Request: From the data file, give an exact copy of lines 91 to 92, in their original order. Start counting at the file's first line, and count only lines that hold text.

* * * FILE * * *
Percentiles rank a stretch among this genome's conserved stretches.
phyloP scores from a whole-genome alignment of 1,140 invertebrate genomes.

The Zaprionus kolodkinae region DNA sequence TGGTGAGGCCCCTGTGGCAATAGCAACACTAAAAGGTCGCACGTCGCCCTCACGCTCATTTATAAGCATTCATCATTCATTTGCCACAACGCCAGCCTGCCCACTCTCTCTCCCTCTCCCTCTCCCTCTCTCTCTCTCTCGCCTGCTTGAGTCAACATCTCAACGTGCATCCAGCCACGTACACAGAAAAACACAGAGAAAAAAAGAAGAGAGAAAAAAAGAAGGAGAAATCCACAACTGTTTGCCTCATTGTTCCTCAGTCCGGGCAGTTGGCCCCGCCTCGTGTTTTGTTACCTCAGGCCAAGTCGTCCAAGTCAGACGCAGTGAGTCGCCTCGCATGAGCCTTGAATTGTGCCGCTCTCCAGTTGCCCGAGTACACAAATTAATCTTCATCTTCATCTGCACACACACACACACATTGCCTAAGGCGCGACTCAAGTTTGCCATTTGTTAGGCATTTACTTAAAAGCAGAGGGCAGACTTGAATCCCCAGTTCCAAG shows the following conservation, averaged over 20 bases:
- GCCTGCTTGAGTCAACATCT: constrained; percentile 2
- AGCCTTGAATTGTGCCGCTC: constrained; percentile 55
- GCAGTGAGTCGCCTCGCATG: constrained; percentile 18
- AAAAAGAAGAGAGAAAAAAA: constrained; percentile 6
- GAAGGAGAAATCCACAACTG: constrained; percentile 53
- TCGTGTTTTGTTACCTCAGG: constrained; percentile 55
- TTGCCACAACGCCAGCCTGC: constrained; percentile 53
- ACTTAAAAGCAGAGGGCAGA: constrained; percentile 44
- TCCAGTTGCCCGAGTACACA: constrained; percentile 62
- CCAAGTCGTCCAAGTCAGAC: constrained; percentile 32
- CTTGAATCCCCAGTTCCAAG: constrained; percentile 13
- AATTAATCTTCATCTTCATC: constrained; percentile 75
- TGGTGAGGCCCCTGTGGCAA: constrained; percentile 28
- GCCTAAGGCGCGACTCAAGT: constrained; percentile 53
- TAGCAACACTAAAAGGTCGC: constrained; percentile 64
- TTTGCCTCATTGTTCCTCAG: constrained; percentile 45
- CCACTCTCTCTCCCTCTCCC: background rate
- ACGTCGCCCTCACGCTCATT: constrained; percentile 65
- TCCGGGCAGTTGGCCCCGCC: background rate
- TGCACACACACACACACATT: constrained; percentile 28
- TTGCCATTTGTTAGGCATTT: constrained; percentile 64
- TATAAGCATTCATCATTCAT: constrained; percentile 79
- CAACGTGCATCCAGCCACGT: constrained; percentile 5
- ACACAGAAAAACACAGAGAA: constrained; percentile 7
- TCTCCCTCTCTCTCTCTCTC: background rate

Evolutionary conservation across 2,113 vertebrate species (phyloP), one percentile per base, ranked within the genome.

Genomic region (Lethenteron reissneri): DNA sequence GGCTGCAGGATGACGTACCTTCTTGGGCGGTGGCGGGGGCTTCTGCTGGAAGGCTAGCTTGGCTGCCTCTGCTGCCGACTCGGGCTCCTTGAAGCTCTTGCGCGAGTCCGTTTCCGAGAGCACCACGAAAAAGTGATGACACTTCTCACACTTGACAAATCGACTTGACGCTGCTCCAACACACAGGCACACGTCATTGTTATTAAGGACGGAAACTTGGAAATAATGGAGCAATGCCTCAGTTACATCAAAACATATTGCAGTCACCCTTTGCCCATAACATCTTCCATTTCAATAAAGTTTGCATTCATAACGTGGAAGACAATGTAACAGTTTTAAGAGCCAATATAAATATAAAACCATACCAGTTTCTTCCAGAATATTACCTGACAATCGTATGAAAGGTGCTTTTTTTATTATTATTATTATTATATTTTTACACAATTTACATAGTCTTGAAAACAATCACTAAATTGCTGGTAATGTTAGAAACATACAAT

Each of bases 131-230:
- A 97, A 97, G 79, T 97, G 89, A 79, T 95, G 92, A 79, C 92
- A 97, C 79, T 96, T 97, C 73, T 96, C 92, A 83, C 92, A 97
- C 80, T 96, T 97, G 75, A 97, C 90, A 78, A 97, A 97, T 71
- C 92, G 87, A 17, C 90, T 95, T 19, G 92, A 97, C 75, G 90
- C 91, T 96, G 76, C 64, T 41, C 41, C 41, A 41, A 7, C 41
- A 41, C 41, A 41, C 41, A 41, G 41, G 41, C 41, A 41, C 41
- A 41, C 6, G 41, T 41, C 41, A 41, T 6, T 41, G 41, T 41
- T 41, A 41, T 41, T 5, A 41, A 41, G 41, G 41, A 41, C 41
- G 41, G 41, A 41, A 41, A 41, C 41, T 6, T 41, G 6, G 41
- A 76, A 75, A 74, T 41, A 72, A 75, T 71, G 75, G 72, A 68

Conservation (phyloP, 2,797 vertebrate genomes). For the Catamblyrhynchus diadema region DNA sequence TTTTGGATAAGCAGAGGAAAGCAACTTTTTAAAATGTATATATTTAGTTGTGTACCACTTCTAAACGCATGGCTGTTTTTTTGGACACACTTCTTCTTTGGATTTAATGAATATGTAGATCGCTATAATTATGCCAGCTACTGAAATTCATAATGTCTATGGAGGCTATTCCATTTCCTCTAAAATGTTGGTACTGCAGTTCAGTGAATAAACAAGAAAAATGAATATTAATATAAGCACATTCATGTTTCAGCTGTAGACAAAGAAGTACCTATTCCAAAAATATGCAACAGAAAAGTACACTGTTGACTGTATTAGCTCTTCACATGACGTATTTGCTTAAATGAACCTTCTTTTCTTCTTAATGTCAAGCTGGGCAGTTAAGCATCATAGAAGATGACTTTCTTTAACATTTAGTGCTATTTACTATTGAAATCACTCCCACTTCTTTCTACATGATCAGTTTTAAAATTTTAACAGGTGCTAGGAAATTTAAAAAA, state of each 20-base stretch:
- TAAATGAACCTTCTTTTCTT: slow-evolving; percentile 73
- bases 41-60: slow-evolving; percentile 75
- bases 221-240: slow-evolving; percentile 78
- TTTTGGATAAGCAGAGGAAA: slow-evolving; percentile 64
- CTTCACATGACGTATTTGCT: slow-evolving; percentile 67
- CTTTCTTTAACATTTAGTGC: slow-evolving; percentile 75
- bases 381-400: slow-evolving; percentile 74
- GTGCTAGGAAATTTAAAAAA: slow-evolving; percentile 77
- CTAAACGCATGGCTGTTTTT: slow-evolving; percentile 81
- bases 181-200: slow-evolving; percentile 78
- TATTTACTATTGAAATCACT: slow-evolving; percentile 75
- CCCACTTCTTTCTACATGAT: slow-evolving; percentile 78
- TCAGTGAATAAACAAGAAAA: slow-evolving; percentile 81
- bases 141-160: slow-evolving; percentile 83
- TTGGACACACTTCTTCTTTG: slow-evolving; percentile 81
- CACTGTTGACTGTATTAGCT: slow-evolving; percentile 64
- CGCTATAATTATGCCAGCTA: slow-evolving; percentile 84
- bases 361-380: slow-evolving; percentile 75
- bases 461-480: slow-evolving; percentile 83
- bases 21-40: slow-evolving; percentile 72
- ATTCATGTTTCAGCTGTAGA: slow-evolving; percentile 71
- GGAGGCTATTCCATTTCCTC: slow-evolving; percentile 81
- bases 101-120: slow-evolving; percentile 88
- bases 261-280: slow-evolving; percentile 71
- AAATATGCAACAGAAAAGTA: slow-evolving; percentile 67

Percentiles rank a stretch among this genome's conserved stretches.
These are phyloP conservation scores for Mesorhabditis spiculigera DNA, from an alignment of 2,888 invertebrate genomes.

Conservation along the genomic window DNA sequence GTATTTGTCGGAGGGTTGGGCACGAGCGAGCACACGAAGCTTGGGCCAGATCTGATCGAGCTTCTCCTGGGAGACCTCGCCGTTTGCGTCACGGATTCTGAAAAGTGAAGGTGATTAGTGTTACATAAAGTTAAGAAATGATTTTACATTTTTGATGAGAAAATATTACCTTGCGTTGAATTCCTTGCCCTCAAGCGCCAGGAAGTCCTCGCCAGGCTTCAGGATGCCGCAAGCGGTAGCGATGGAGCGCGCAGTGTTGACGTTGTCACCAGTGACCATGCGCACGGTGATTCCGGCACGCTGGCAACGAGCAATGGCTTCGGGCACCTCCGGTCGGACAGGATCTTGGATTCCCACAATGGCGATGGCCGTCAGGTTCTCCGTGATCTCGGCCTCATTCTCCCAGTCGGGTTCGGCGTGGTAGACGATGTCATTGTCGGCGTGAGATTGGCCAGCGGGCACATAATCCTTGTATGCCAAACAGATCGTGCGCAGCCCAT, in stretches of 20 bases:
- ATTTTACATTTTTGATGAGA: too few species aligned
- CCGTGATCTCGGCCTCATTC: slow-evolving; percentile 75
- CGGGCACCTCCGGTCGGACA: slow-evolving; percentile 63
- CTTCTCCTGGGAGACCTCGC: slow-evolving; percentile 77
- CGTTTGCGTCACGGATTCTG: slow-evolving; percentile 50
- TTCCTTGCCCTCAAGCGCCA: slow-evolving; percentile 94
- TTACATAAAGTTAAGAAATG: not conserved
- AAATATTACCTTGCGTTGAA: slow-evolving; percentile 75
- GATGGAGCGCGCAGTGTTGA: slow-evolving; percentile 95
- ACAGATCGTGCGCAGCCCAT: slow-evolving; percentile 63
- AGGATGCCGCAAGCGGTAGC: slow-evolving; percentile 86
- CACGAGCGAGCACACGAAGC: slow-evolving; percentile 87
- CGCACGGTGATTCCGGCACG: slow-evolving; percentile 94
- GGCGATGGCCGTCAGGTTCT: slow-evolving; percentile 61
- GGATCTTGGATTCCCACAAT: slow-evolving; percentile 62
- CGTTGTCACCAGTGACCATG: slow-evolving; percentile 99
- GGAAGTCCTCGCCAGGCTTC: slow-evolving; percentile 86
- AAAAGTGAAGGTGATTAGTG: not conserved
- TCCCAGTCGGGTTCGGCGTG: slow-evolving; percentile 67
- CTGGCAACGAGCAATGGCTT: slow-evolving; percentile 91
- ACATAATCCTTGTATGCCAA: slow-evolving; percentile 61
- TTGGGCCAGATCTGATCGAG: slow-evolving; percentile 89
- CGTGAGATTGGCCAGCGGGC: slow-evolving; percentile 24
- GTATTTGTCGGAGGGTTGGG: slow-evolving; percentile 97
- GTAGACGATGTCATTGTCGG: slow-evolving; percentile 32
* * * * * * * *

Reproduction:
- ACATAATCCTTGTATGCCAA: slow-evolving; percentile 61
- TTGGGCCAGATCTGATCGAG: slow-evolving; percentile 89